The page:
1. 1. Residence-To-GardenGreywater Delivery System<br />Frank Gonzalez <br />Julie Hammond <br />Ryan Keith<br />Sasha Merced <br />Audrey Miller<br />
    2. 2. Acknowledgements <br />Physical Plant<br />Earth Works<br />Patrick Stoner<br />Drs. Clements, Goldberg, and Lane<br />
    3. 3. Local Water Issues<br />Shortages<br />Drinking<br />Ecological<br />Contamination and runoff<br />Levels of nitrogen and phosphorous<br />Algal blooms<br />
    4. 4. Local Water Solutions<br />Reduce freshwater consumption <br />Promote conservation/sustainability<br />
    5. 5. EPA Student Design Competition<br />P3: People, Prosperity, Planet<br />-Guidelines<br />-Application<br />-Goals<br /><br />
    6. 6. Greywater<br />Wastewater produced by bathtubs, sinks, and washing machines <br />Low levels of suspended solids and turbidity<br />75% of household wastewater is grey<br />Possible uses<br />Car washing<br />Ornamental fountains/ponds<br />Irrigation<br />
    7. 7. Examples of Greywater Systems<br />Simple<br />Sink to toilet<br />Advanced <br />
    8. 8. Our Design<br />Residential apartment building<br />Collect water from<br />Washing machines<br />Rain gutters<br />Air-conditioning units<br />Storage<br />Irrigation<br />Demonstration garden<br />
    9. 9. Apartment Building 6<br />Features<br />Conveniently located<br />Laundry room attached<br />Large grassy area for garden<br />
    10. 10. How Much Water?<br />Laundry <br />Rainfall<br />AC Condensate <br />
    11. 11. Laundry Room<br />Washing machine<br />Usage: 8064 gallons per day<br />Existing water disposal<br />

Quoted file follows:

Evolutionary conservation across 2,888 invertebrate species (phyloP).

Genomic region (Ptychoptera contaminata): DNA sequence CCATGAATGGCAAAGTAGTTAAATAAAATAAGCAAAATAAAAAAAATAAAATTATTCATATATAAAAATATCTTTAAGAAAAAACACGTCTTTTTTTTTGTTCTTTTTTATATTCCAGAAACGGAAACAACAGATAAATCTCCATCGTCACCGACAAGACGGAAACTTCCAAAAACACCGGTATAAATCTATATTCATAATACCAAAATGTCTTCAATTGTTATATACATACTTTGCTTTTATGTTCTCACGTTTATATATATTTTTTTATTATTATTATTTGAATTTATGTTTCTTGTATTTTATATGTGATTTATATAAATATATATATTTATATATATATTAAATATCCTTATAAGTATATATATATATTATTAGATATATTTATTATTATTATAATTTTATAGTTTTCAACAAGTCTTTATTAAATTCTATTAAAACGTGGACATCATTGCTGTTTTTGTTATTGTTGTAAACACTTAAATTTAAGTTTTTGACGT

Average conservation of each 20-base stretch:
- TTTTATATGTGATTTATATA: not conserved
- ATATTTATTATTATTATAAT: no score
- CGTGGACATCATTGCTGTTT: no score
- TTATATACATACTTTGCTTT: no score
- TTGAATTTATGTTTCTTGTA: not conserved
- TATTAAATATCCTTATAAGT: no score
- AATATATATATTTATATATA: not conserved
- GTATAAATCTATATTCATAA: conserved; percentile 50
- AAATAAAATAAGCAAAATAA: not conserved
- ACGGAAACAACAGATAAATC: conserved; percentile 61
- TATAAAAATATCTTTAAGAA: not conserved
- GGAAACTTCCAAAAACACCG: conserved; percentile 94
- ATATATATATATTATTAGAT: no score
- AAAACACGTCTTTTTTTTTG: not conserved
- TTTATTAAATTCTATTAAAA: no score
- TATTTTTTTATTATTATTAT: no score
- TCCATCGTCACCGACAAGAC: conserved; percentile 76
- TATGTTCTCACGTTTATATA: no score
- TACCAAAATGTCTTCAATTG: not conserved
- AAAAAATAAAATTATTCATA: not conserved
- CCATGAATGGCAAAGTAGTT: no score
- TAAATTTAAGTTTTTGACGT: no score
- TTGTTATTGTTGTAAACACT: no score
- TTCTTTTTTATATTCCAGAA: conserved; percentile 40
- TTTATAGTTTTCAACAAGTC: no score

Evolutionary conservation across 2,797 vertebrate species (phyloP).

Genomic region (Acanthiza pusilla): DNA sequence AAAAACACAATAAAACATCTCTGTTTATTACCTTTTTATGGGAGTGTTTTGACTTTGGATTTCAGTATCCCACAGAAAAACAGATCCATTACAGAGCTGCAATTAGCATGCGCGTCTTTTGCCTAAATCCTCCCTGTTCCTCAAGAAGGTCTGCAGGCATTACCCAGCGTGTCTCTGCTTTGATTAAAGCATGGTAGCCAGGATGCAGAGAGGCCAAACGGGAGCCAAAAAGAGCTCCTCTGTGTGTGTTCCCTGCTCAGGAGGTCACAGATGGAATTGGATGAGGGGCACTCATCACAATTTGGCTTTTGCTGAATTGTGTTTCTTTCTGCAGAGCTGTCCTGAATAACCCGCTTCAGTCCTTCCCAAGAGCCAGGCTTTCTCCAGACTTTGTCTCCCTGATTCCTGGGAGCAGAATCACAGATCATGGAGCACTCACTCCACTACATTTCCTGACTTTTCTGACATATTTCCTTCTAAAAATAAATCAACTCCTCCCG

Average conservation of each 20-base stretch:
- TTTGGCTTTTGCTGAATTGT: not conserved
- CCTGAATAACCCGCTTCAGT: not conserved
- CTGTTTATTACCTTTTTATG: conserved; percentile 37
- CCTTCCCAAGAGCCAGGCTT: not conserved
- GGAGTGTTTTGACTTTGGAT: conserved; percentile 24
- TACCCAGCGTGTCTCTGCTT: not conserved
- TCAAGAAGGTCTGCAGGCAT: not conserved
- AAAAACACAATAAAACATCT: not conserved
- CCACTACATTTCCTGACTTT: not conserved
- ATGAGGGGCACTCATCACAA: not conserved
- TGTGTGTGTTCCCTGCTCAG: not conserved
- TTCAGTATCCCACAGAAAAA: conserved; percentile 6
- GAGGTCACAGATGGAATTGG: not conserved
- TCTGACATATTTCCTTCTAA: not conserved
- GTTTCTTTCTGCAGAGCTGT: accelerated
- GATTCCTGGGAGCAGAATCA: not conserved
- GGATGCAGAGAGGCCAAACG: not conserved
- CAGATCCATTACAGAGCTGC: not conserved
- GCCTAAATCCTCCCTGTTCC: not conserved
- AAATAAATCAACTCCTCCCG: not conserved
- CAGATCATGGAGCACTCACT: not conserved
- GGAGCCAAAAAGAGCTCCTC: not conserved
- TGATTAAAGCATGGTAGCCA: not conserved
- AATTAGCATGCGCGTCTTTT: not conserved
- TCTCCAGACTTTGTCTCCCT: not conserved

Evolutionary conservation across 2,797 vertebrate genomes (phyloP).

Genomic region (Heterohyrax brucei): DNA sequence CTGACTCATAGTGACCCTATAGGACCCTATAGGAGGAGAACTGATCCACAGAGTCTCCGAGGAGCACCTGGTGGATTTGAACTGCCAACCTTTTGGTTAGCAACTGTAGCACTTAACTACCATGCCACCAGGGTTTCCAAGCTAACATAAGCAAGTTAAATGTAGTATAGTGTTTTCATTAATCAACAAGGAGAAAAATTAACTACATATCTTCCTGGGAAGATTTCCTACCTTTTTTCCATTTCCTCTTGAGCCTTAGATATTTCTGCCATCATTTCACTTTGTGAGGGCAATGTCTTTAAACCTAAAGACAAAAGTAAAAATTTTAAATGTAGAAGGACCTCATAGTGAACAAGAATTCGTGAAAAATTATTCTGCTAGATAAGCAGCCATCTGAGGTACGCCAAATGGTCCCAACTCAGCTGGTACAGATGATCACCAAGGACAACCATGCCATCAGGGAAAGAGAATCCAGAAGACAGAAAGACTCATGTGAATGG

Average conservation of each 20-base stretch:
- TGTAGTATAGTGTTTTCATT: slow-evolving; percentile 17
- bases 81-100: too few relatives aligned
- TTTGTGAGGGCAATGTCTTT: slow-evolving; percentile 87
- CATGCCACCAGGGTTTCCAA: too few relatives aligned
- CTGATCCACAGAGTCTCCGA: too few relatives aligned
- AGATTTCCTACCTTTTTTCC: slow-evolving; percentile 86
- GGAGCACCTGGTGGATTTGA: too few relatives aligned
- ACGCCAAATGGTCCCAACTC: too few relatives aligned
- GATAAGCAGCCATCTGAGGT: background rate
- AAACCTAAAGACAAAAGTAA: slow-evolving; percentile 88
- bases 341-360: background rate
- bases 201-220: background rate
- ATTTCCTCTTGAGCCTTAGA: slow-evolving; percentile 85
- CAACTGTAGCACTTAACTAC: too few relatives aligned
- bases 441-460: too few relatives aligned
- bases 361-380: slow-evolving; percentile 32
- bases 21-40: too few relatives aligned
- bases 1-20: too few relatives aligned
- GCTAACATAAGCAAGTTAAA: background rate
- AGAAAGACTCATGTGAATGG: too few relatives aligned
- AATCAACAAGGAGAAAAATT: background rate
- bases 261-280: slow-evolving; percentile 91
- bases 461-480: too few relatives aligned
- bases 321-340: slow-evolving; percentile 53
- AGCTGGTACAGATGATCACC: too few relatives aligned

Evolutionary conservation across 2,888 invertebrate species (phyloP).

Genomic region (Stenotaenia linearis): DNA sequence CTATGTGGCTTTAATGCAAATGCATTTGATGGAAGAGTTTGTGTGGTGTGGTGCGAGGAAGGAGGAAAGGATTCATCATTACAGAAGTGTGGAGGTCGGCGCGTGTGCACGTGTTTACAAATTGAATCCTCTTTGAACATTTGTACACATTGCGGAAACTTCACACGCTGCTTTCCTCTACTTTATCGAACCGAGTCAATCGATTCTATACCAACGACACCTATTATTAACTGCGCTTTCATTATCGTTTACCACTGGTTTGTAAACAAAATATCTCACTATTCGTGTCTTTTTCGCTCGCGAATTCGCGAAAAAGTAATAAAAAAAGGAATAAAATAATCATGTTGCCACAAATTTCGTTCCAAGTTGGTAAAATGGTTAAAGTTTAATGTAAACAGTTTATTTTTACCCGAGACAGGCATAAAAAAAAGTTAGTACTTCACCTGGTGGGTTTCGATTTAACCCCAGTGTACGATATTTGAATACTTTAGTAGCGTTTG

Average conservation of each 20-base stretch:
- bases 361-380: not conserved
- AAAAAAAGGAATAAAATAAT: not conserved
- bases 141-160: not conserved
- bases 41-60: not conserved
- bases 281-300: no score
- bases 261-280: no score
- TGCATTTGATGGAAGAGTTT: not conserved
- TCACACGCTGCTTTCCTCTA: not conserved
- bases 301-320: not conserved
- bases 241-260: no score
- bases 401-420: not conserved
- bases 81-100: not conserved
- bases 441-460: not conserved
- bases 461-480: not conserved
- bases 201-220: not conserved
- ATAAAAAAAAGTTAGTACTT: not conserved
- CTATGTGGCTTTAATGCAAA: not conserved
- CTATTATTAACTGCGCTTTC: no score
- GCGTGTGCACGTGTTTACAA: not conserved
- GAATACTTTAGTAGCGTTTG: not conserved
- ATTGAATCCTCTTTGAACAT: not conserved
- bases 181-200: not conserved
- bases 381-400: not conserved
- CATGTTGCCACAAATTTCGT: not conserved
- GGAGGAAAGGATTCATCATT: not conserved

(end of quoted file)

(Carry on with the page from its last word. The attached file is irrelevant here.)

12. 12. Rainfall<br />Rainfall<br />536.3 gallons per day<br />Inches<br />Average Monthly Rainfall In Jacksonville<br />
    13. 13. Air Conditioning Condensate<br />Amount?<br />Collection<br />
    14. 14. Storage tank<br />Preventing anoxia<br />Preventing overflow<br />Filters<br />Water Storage<br />12 ft<br />15 ft<br />
    15. 15. Site Plan<br />
    16. 16. Future Plans<br />
    17. 17. System Design<br />
    18. 18. Water Monitoring<br />Phosphorus<br />High pH<br />6.6 – 7.5 Neutral<br />7.6 - 7.8 Mildly alkaline<br />7.9 – 8.5 Alkaline<br />Salinity<br />
    19. 19. Garden Planning<br />Soil<br />Nutrients<br />pH<br />Grain size <br />Plants<br />Alkaline tolerant<br />Native perennials<br />
    20. 20. Phlox divaricata Gaillardia grandiflora Aquilegia canadensis<br />(Blue Phlox) (Arizona Sun) (Little Lanterns) <br />Mimosa strigillosa Zamia integrifolia Lantana depresa<br /> (Mimosa) (Coontie, Florida arrow root) (Lantana pineland)<br />Habranthus biflorus Callicarpa americana Callicarpa americana<br /> (Rain Lily) (Beauty Berry) (Beauty Berry) <br />
    21. 21. Garden Design<br />
    22. 22. Garden Design<br />
    23. 23. s <br />Next Steps <br />Complete design specifications<br />Permitting<br />Web Site<br />Building and installation<br />Unveiling and demonstration<br />
    24. 24. Rainfall Calculation<br />Area of roof * (Avg rainfall in inches / 12 inches per foot)<br />6000 sq ft * (52.34 in/yr / 12) = 26,170 ft of rain/yr<br />Rainfall in feet * 7.48 gallons per cubic foot <br />26,170 ft * 7.48 = 195,751.6 gallons per year<br />Yearly rainfall / 365 days per year<br />195,751.6 gallons / 365 = 536.3058 gallons per day<br />